JP2009514494A (en) * 2005-10-27 2009-04-02 エアバス・フランス Combined device to control power transfer between two cores of a DC network and to power an AC engine
US8796969B2 (en) * 2006-01-25 2014-08-05 International Rectifier Corporation Switch array for use in motor control
US20070170884A1 (en) * 2006-01-25 2007-07-26 Jay Goetz Switch array for use in motor control
DE102008019576A1 (en) 2007-04-23 2008-11-27 GM Global Technology Operations, Inc., Detroit Hybrid engine boost system and method
US7579792B2 (en) * 2007-04-23 2009-08-25 Gm Global Technology Operations, Inc. Hybrid motor boost system and methods
CN101295957B (en) * 2007-04-23 2012-11-28 通用汽车环球科技运作公司 Hybrid motor boost system and method
US20080258655A1 (en) * 2007-04-23 2008-10-23 Nagashima James M Hybrid motor boost system and methods
US7990098B2 (en) 2007-07-30 2011-08-02 GM Global Technology Operations LLC Series-coupled two-motor drive using double-ended inverter system
US20090033253A1 (en) * 2007-07-30 2009-02-05 Gm Global Technology Operations, Inc. Electric traction system for a vehicle having a dual winding ac traction motor
US20090033251A1 (en) * 2007-07-30 2009-02-05 Gm Global Technology Operations, Inc. Series-coupled two-motor drive using double-ended inverter system
US20090033254A1 (en) * 2007-07-30 2009-02-05 Gm Global Technology Operations, Inc. Double ended inverter system with a cross-linked ultracapacitor network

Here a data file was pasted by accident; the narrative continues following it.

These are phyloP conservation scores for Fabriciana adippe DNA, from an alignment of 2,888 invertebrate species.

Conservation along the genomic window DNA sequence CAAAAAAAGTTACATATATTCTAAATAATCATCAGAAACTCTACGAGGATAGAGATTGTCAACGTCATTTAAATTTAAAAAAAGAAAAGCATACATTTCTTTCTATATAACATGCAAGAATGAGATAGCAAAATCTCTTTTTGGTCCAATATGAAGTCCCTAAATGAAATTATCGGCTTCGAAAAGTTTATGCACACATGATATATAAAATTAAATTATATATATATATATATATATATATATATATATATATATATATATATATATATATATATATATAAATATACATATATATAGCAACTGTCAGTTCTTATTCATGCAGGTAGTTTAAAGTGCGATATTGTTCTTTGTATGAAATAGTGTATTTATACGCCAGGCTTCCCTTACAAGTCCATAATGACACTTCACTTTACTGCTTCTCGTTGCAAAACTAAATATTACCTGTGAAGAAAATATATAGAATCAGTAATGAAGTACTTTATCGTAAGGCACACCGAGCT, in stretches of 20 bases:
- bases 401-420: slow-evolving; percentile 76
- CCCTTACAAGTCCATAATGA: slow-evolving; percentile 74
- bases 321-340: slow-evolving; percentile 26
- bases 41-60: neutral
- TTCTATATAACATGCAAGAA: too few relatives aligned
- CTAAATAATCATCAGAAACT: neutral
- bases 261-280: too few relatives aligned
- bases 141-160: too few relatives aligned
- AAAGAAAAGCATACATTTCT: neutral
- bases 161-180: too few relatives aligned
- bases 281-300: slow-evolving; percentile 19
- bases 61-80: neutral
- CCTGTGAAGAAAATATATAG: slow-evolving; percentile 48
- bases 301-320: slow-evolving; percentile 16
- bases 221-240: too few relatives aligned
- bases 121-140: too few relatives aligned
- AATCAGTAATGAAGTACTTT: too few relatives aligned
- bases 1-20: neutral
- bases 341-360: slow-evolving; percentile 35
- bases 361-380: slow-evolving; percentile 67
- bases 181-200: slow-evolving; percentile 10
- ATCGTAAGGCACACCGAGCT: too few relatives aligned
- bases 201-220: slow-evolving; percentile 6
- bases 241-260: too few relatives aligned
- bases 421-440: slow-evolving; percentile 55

US20090033252A1 (en) * 2007-07-30 2009-02-05 Gm Global Technology Operations, Inc. Double ended inverter system for a vehicle having two energy sources that exhibit different operating characteristics
US20090033274A1 (en) * 2007-07-30 2009-02-05 Gm Global Technology Operations, Inc. System for using a multi-phase motor with a double-ended inverter system
DE102008034663A1 (en) 2007-07-30 2009-02-26 GM Global Technology Operations, Inc., Detroit Electric traction system for e.g. wagon, has inverter subsystem driving alternating current electric motor, and two sets of windings wound in slots configured as transformer for voltage matching between direct current energy sources
DE102008034664A1 (en) 2007-07-30 2009-03-26 GM Global Technology Operations, Inc., Detroit Double-sided inverter system with a cross-connected ultra-capacitor network
US20090033156A1 (en) * 2007-07-30 2009-02-05 Gm Global Technology Operations, Inc. Efficient operating point for double-ended inverter system
DE102008034668A1 (en) 2007-07-30 2009-05-14 GM Global Technology Operations, Inc., Detroit Double-sided inverter system with an impedance inverter subsystem